The Love of Music – Jennifer Chambers

Jennifer Chambers. Photo by Margaret Finley.

Jennifer Chambers. Photo by Margaret Finley.

Music is an incredible thing. It can change your mood in a matter of minutes and the emotion you feel from it is so different from anything else. My interest in music made me want to interview Jennifer Chambers about her experience teaching music at Hanover High.

Chambers believes music is “essential, it builds community and fosters empathy.”

However, teaching was not always the career path Chambers planned to take. When she was younger, her dream was to be an opera singer, or to be on Broadway, but half way through graduate school she changed her major. Chambers attitude towards teaching is that there are so many teachers out there that expect you to be the best of the best, but music is for fun. At Hanover, anybody who wants to join chorus can do so, so there are many different levels of music knowledge  in chorus.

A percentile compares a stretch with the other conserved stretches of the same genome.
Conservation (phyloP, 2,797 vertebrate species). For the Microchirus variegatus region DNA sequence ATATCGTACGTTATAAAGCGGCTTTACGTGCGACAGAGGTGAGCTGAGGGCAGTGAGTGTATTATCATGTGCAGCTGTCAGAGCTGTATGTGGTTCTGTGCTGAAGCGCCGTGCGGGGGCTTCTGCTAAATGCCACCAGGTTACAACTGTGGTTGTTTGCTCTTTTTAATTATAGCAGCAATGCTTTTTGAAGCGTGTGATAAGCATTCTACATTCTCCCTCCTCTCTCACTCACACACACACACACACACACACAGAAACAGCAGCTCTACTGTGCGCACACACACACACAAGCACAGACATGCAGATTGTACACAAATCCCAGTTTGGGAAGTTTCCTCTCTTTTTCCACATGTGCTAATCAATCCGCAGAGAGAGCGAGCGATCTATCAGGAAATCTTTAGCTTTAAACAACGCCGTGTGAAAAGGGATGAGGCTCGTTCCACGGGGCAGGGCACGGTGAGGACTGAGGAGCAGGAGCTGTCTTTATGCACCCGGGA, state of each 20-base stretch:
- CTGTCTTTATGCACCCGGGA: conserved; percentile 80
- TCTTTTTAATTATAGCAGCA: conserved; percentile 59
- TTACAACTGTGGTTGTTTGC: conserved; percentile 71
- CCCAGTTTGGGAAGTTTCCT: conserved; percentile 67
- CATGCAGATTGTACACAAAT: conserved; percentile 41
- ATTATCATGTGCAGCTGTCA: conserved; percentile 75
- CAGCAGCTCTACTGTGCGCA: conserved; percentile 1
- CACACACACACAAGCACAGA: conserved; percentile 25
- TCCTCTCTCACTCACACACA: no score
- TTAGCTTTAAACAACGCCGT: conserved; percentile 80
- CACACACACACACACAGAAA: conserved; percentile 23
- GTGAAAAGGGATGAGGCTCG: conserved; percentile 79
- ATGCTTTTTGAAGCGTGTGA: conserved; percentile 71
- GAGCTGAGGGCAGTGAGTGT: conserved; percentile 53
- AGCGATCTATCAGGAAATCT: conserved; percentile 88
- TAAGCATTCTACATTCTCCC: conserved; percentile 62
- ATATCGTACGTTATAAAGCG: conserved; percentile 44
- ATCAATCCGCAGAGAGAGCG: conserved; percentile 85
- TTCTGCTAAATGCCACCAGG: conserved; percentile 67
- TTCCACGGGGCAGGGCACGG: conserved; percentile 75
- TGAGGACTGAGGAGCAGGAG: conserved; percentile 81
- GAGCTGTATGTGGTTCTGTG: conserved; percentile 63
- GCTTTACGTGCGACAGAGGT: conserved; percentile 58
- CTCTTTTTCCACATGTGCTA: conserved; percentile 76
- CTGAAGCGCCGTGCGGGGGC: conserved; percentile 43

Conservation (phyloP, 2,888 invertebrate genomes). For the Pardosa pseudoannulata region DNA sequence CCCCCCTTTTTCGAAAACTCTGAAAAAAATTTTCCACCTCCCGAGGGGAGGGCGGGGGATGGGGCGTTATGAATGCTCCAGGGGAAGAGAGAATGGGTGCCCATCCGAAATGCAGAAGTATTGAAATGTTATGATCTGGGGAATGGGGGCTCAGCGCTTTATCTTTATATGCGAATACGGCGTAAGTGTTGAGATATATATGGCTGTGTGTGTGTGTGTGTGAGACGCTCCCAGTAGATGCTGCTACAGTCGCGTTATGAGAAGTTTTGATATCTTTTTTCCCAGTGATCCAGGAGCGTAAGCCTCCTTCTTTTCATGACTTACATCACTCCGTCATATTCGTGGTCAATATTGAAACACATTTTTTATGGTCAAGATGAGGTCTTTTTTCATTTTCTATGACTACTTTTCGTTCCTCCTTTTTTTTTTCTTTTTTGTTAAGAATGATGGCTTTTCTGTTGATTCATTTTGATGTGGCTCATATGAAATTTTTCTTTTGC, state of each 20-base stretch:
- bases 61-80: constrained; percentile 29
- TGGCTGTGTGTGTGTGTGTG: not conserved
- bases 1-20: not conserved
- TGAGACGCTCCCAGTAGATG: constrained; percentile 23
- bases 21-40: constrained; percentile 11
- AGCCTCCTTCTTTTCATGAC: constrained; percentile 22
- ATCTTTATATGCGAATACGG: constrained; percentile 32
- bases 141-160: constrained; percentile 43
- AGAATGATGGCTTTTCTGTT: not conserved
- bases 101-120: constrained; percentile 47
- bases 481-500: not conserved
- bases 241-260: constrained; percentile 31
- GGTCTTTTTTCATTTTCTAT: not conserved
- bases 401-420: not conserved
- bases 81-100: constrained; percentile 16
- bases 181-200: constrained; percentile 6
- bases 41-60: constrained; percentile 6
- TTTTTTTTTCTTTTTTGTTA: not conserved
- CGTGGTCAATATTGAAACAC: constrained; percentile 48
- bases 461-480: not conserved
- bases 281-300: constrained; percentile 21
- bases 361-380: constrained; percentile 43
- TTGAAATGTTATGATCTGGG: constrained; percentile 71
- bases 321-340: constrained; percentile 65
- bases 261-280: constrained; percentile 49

Chambers says, “I want to be a positive influence on kids lives.” She wants to help kids have an appreciation for music and have fun doing it.

Chambers talked about the schools she had previously worked at and said that when she was going in there it was to repair the music department. When she came to Hanover, the music department was already at such a high performing level, she could just continue with the work from the previous chorus director. I asked Chambers what it is like teaching such a diverse group of kids, “Fun! Keeps me on my toes”.

Being a music teacher has its perks, but it can also be tough. When it comes down to picking kids for solos, “it’s hard, it’s sad when kids get sad.” She said that sometimes the choice is “cut and dry,” but it’s always hard to choose one kid over another, still  you have to move on.

Finally I asked her about the types of music she chooses for her class to sing.

“I choose a variety,” she replied. Chambers wants the kids to be able to connect with the world and its emotions when singing these songs. In the fall her classes work on a medley that rotates every four years; this fall we worked on the “Les Miserables”

medley. In the winter we work on a classical piece, and in the spring we sing a medley that the class chooses.

It is never too late to start learning about music and finding that appreciation, Chambers says, “You should always keep your options open and always look for new opportunities to expand your knowledge.”

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